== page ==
ge2015

Women now have 43 more seats. They hold 191 (29%) of the 650 seats, up from 148 (23%) before the Election. Of the main parties Labour leads the way with 99 women MPs (43%), SNP next, with 20 women accounting for 36% of their MPs and then the Conservatives with 68 women accounting for 21% of their seats. The 2015 Election has been ground breaking for women's political participation in other ways too...
The Conservatives have won this election by painting all deviations from their 'long-term economic plan' as absurd and dangerous, aided by a Labour Party utterly unable to form a counter narrative, a deliciously hypocritical yet depressingly successful manoeuvre. They have, just as Thatcher did, managed to convince just enough of the electorate that there are 'no alternatives' to austerity, privatisation, poverty and inequality to romp home to victory. This clever ploy may have boosted them to a majority in the Commons, but it'll bring the country to its knees.
As the result of the General Election started to emerge, my social media news feeds were inundated with posts, slamming the
For those denigrating me as a "champagne socialist", I have to say I'm more of a prosecco girl, myself. I was born in a working-class family who have for generations been active in political protest. I was nine years old when I was first taken to a demonstration by my mother, who at the time was working as a housing officer for Cardiff council.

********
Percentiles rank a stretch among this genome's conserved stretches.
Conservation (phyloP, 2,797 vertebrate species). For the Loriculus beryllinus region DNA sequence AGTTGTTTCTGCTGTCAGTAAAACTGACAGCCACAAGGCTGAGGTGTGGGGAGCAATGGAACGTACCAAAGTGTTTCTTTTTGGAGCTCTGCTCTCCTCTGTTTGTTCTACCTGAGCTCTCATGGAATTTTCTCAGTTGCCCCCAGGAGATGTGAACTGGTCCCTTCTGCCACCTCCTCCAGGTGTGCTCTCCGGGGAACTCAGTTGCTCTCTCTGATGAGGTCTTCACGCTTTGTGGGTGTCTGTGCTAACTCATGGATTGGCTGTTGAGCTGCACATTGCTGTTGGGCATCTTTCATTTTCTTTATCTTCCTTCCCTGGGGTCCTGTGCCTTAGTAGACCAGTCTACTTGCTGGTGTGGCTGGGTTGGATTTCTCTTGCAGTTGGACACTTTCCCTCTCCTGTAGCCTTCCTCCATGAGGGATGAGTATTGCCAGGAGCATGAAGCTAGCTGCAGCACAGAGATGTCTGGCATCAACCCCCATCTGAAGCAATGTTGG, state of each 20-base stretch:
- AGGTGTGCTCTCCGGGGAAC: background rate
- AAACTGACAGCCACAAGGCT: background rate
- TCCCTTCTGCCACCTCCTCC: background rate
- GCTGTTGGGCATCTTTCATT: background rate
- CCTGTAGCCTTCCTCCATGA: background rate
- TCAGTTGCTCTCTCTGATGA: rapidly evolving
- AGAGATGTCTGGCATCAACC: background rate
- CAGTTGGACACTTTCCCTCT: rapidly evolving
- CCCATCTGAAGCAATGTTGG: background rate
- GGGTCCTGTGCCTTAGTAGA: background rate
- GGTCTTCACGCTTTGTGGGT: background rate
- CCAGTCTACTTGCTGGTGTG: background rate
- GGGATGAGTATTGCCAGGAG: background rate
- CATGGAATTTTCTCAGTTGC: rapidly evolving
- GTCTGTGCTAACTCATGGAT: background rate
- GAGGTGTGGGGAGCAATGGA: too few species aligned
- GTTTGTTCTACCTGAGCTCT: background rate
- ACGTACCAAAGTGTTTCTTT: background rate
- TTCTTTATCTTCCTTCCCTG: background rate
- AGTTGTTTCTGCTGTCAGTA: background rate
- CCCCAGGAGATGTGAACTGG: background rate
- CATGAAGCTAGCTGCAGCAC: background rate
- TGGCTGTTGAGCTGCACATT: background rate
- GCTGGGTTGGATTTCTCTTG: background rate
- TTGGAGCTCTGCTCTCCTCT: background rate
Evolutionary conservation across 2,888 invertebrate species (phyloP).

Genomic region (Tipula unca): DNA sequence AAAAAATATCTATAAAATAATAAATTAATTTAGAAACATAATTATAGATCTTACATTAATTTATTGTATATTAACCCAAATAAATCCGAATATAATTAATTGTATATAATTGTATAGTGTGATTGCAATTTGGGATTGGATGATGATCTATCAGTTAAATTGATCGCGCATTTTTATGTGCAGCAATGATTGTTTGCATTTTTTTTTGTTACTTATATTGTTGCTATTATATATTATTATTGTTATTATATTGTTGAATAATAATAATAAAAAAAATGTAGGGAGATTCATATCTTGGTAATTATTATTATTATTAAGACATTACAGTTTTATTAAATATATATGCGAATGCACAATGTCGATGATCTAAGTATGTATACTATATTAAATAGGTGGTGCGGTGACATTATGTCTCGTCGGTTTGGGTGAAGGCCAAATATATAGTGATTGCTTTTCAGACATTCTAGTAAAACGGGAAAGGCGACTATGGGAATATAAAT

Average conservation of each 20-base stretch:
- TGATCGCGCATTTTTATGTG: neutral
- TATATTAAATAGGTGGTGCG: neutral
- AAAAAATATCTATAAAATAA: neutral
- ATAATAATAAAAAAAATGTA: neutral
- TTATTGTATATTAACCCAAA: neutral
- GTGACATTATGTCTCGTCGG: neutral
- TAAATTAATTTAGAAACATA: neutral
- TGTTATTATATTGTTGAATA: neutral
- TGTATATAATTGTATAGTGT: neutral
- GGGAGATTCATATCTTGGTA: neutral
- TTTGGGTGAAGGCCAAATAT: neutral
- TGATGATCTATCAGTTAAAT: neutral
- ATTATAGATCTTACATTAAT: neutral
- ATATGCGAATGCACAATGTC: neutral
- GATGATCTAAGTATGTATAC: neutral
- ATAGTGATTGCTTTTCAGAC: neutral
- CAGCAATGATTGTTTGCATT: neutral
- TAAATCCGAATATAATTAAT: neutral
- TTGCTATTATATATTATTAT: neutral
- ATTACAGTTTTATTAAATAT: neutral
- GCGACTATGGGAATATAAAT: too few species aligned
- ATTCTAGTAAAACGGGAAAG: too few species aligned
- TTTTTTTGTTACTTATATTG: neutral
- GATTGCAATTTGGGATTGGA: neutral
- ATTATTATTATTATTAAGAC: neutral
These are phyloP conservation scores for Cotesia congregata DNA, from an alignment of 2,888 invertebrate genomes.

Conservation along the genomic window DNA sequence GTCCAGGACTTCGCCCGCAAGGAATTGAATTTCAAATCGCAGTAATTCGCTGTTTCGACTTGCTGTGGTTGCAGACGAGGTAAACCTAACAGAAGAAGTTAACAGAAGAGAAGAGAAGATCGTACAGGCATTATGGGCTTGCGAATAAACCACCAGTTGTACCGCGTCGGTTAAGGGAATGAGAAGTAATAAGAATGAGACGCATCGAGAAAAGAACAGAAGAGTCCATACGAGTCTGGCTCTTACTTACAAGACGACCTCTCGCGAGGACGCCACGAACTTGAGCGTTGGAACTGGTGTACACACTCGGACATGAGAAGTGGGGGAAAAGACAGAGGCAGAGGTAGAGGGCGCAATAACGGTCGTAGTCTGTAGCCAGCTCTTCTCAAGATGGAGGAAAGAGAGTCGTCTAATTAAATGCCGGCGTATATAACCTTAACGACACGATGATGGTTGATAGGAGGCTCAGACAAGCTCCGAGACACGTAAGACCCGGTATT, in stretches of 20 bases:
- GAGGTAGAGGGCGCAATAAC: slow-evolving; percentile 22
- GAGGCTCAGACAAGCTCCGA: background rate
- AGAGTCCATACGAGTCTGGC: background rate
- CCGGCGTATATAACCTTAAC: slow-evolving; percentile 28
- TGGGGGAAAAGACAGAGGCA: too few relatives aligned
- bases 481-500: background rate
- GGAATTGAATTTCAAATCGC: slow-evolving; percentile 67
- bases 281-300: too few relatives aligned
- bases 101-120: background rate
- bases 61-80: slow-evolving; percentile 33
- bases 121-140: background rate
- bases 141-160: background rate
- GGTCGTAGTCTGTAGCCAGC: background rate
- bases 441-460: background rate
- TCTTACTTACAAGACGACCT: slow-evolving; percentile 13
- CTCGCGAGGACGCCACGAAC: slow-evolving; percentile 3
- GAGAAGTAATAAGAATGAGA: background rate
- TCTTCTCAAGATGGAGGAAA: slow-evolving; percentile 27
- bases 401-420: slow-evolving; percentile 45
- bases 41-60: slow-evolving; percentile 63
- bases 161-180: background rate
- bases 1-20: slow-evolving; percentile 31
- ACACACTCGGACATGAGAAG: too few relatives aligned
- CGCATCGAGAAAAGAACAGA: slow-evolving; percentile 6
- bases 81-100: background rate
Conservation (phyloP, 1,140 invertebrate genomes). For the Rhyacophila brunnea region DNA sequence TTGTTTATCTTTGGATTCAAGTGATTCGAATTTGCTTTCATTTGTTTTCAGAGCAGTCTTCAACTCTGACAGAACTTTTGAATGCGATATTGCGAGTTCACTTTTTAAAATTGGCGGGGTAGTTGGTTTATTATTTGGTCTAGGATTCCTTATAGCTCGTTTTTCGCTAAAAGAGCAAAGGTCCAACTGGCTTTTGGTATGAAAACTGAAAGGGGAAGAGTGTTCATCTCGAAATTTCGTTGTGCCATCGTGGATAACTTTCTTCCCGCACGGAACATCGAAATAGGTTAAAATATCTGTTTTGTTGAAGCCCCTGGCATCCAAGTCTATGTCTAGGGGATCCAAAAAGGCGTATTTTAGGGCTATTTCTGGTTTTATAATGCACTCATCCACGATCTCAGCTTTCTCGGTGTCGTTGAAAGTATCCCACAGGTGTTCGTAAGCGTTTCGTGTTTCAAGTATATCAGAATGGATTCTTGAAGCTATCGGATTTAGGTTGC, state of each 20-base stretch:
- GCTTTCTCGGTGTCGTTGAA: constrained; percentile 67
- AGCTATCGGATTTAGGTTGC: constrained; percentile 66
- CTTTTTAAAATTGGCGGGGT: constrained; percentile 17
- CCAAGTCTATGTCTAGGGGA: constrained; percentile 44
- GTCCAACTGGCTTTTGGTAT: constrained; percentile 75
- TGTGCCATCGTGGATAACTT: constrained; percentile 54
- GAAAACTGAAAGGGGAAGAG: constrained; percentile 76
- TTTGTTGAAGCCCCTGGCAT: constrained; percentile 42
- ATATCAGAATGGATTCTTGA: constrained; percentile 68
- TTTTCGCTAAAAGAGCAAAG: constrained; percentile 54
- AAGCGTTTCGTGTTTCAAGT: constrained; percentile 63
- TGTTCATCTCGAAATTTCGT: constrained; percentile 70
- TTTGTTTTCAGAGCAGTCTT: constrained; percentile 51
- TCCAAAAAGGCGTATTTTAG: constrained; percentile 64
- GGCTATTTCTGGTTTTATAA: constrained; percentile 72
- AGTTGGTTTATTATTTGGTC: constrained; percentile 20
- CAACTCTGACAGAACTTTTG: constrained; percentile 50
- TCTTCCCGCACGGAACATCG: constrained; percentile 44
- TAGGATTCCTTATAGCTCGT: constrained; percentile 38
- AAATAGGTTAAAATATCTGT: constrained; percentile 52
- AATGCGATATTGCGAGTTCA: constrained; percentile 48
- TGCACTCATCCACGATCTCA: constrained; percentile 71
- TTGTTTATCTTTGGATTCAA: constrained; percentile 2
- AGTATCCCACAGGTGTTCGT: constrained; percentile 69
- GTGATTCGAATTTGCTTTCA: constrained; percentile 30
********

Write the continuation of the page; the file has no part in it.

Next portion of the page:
The next five years will be hard and cruel and will bring us closer to the edge than we thought possible but it can bring us closer to each other too. We face a crisis of truly staggering proportions, a planet and her people crying out for relief and change.
For too long Labour, as a national party, has tried to be everything to everyone and pitch itself as an antidote to the cruel and bitter Tory cuts, while at the same time joining the Tories in smears, knee-jerk reactions and adopting shiny posters and Americanised slogans supposedly designed to appeal to voters.
It's mental health awareness week, and whilst the country is still reeling from the election shock, there has never been a better time to raise awareness of mental health.
My friends in Scotland, many of whom used to be Labour supporters, have now left Labour to join the SNP or the Greens. There is no mystery to this. This is not about 'nationalism' it is about values; it is about justice. Scots are saying that they have more faith in themselves than they do in London.
Half the voters in Scotland put their cross next to parties other than the SNP, but the SNP took virtually all the seats, leaving a lot of Scottish voters unrepresented. It's not unreasonable to suggest our voting system is contributing to divisions within the UK - whether that's side-lined Labour voters in the South of England or disgruntled Tories north of the border.
To get there, we could do with fewer "Tory scum!" Facebook statuses and a more intellectually engaged, politically aware approach to the left. Being open to correction is a strength in a political position. Being intellectually curious is a virtue in a person. This involves giving a sh*t about actual policy over the next five years, not just in April 2020.